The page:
Middle Tennessee State’s Nick King flourishing after battling health problems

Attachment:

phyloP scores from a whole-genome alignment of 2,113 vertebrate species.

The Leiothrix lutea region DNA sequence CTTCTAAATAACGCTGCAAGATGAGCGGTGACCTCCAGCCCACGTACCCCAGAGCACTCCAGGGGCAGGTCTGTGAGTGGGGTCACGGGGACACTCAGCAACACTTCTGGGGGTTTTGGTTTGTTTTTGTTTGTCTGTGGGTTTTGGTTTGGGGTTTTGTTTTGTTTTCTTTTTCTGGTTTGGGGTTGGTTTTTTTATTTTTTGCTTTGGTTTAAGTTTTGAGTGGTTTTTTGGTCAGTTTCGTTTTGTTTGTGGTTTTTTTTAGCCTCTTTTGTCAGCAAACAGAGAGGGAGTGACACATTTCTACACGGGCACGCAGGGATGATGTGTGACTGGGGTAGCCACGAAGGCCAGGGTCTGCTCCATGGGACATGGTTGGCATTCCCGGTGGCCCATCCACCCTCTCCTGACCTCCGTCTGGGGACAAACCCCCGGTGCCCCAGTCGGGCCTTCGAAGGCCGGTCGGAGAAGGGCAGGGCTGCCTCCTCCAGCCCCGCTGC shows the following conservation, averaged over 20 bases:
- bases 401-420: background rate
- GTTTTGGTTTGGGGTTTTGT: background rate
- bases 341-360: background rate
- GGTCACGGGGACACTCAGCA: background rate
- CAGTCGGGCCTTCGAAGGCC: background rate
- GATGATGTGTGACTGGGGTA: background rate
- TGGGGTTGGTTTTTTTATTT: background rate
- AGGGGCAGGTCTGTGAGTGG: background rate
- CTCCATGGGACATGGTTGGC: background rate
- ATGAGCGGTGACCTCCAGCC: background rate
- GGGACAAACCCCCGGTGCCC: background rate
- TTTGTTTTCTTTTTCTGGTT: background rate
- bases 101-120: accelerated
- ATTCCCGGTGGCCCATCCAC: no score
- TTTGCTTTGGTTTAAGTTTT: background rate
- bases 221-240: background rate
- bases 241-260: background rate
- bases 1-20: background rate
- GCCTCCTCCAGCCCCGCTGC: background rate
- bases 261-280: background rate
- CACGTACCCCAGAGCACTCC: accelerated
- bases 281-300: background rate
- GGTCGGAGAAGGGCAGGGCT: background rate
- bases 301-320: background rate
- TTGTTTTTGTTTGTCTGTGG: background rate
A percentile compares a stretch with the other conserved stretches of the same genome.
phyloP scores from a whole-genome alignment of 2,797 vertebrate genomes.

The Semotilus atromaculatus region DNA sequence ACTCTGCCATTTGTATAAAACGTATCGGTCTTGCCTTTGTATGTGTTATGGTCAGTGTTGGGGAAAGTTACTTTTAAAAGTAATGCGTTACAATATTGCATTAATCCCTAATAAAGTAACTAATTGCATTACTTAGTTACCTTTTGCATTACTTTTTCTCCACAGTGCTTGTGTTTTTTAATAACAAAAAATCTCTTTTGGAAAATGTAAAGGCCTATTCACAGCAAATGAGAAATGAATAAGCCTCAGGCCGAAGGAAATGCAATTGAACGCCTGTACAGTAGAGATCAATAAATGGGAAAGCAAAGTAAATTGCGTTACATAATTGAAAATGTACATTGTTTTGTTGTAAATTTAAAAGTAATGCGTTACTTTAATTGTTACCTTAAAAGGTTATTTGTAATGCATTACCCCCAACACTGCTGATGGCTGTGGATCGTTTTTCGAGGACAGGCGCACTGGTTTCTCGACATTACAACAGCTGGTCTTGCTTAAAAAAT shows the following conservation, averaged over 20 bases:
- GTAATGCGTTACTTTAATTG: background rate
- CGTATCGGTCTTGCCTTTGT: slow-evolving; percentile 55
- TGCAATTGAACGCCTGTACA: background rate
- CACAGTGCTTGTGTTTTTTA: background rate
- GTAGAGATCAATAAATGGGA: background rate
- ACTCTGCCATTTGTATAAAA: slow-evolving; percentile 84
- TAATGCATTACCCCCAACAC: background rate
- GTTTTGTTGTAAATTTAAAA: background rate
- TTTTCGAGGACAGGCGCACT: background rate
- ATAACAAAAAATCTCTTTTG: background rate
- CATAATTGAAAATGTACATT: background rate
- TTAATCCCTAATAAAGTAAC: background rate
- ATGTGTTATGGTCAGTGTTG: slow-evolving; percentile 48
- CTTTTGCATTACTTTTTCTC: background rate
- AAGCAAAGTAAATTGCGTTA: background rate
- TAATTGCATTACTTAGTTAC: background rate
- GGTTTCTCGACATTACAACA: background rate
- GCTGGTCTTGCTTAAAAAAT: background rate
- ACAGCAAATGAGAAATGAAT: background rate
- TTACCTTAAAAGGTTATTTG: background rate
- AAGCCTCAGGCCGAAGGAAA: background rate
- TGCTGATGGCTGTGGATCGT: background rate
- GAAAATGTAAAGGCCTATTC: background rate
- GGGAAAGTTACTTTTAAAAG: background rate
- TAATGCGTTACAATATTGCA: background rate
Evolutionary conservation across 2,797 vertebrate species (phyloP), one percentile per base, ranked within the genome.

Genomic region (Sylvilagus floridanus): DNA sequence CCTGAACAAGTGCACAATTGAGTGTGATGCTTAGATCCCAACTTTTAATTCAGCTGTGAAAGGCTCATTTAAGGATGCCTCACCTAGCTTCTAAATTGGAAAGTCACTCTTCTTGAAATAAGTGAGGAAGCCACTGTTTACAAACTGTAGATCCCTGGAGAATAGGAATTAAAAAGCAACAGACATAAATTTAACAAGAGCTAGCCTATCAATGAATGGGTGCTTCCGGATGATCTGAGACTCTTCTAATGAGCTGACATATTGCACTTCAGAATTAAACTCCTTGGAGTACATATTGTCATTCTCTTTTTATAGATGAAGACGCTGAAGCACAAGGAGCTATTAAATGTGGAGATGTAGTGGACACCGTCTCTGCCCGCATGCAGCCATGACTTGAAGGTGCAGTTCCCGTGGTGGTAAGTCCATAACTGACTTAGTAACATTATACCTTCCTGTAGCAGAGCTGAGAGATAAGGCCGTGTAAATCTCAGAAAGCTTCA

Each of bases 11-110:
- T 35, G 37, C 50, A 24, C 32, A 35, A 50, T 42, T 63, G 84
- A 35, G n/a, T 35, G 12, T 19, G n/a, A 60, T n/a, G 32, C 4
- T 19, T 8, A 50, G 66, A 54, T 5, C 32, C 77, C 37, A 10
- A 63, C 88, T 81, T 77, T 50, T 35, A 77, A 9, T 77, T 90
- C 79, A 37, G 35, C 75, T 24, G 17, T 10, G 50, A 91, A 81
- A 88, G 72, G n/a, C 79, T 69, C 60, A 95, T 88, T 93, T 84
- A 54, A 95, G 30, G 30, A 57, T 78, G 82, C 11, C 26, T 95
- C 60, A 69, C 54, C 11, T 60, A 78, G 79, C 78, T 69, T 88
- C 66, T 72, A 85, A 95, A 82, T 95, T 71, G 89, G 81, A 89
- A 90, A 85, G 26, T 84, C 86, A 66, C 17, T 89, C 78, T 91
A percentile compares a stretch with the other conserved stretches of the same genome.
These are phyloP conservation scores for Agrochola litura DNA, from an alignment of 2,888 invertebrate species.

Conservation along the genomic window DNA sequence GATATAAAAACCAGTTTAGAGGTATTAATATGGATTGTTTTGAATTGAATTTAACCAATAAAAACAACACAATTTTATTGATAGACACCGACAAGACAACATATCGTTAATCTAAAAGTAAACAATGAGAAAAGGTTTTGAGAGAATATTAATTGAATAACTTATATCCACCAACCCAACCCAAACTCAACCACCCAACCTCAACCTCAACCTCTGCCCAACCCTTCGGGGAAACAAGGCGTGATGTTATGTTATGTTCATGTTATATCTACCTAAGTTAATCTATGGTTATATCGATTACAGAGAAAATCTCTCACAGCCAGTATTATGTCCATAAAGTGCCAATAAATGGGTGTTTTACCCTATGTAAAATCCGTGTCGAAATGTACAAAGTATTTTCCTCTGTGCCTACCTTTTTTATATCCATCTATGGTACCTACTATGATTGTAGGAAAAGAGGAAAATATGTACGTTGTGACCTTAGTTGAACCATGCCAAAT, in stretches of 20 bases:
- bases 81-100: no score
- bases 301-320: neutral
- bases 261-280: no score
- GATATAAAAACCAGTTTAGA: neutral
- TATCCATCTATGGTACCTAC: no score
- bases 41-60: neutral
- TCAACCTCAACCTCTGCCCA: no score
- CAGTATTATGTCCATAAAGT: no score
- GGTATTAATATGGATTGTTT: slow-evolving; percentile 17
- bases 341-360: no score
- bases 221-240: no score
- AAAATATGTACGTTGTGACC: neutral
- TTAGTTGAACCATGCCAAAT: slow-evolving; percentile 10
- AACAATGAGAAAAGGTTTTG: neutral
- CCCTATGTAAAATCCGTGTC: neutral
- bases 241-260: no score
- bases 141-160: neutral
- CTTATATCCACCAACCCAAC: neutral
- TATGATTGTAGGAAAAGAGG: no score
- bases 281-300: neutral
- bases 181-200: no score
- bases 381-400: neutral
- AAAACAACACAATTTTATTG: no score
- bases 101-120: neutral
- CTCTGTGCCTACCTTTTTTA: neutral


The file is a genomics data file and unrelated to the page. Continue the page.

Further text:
first_img Facebook Twitter Google+ Published on February 20, 2018 at 10:20 pm Contact Eric: [email protected] | @esblack34 UPDATED: Feb. 21, 2018 at 12:10 a.m.Nick King couldn’t stop coughing. His coughs turned into coughing spasms, which turned into vomiting. At one point, his throat was so sore that he had no desire to eat and lost 15 pounds in the span of seven days.It got so bad that he couldn’t perform daily functions or sleep and even had to stop doing the thing he loved most — playing basketball for Alabama. So, the junior forward went to the hospital, where it took a few days to figure out what was going on.Eventually, King was diagnosed with Methicillin-resistant Staphylococcus aureus, or MRSA, a staph bacteria infection that usually occurs in people who spend time in health care settings, per the Mayo Clinic, in his lungs. He was shut down for the next two weeks, and after that rehabbed. By the time rehab was over, the season was almost over, and there was no point in coming back.One year and a new team later, King, now a fifth-year senior at Middle Tennessee State, leads the Blue Raiders in scoring, at 21.4 points per game, and rebounding, with 8.4 a night. He’s played in each of MTSU’s 27 games this year after playing a combined seven games over the past two seasons at Alabama and has his team in the driver’s seat of Conference-USA. It’s a stark change from his first four years of college, when he averaged just 6.9 points per game and struggled to find time on the court.AdvertisementThis is placeholder textThe 37th-overall recruit in the class of 2013 per ESPN and the 4th-best from the state of Tennessee, King originally committed to his hometown team of Memphis. He began his college career averaging 16 points in his first three games, but didn’t start a game and scored double-digit points just twice the rest of the season. The following year, as a sophomore, he started seven games, averaging just under 19 minutes and 7.2 points per game. It wasn’t enough.“I just felt like I didn’t have a good opportunity,” King said, “And I needed to get away from home and get in a program that fit me more.”So, King transferred to the University of Alabama, where he was drawn to head coach Avery Johnson’s NBA pedigree. He fell in love with the town of Tuscaloosa and the campus itself, which hosted him for his first-ever official college visit. He sat out the 2015-16 season due to NCAA transfer rules but was ready to go for the Crimson Tide in the fall of 2016.He only played in seven games for Alabama, starting the last two in which he combined for 32 minutes. He’d ramped up from 12 minutes total in his first two. He wasn’t healthy though, and even during his last two contests he felt the effects of the condition. After scoring just 23 points total during the season, King’s junior year abruptly came to an end.Once diagnosed with MRSA, King began receiving antibiotics and treatment for the infection. He got to the point where he was able to work out but couldn’t practice with the team. Along with the medical attention he received, King said, the ability to still play basketball while rehabbing helped him get through the sickness. He was left with just one year of eligibility remaining, however, and decided to transfer again, this time to Middle Tennessee. The opportunity to be in a program where’d he both be able to succeed individually and have a chance to play in the NCAA tournament in his last year of college was too good to pass up.“After he left Memphis we fired a shot (but) he still kind of had the Power Five in his blood,” MTSU head coach Kermit Davis said. “Then when he made the decision to leave Alabama and got the release, we were there the next day.”Even though recruiting King originally was a long shot, the Raiders were able to catch him after he left Alabama in part, Davis thinks, because of the “perfect fit” King could serve at power forward.MTSU had been led by forwards JaCorey Williams and Reggie Upshaw the year before, two players with similar builds as King. The team had reached the NCAA tournament as a No. 12 seed and upset Minnesota in the first round, and it wasn’t the first time the Raiders had been paced by their frontcourt. Since the 2013-14 season, between Williams, Upshaw and Shawn Jones, MTSU’s leading scorer has been a forward standing either 6-foot-7 or 6-foot-8 inches tall.Jones won C-USA player of the year in 2014, while Williams is the reigning player of the year in the conference. King, who is 6-7, was an easy addition for the Raiders, who lost both Williams and Upshaw to graduation.“Middle Tennessee is a perfect fit for an undersized 4-man who can stretch the floor,” senior guard Edward Simpson said. “Once (King) saw the system, spoke with JaCorey, who was also a transfer last year, it made his decision a lot easier.”Finally healthy and getting an opportunity in the perfect offensive system for him, King has thrived. Leading C-USA in both field goals made and attempted, King’s efficiency hasn’t wavered, as his field goal percentage is his highest since his freshman year and his 3-point percentage is his highest ever. In his past three games, three MTSU wins, he’s averaged 25.7 points and 10.7 rebounds while shooting 8-16 from 3.The stretch is part of the Raiders’ nine-game winning streak that has upped their conference record to 14-1 and their overall record to 22-5. King has a good chance to win MTSU’s third player of the year award in five years, while the Raiders look primed to make their third-straight NCAA tournament appearance. After four years of frustration and uncertainty, King is finally achieving what he’s wanted to accomplish since high school.“I haven’t been able to show what I can do since I’ve been in college,” King said. “(Now), I’ve got an opportunity and taken full advantage … my goal this season is just to win. Win the conference, win the conference tournament, do everything we can to have a great year.”CORRECTION: In a previous version of this post, the time frame in which Nick King could win his third player of the year award was misstated. If he wins this season, King would receive the award for the third time in five years. The Daily Orange regrets this error. Commentslast_img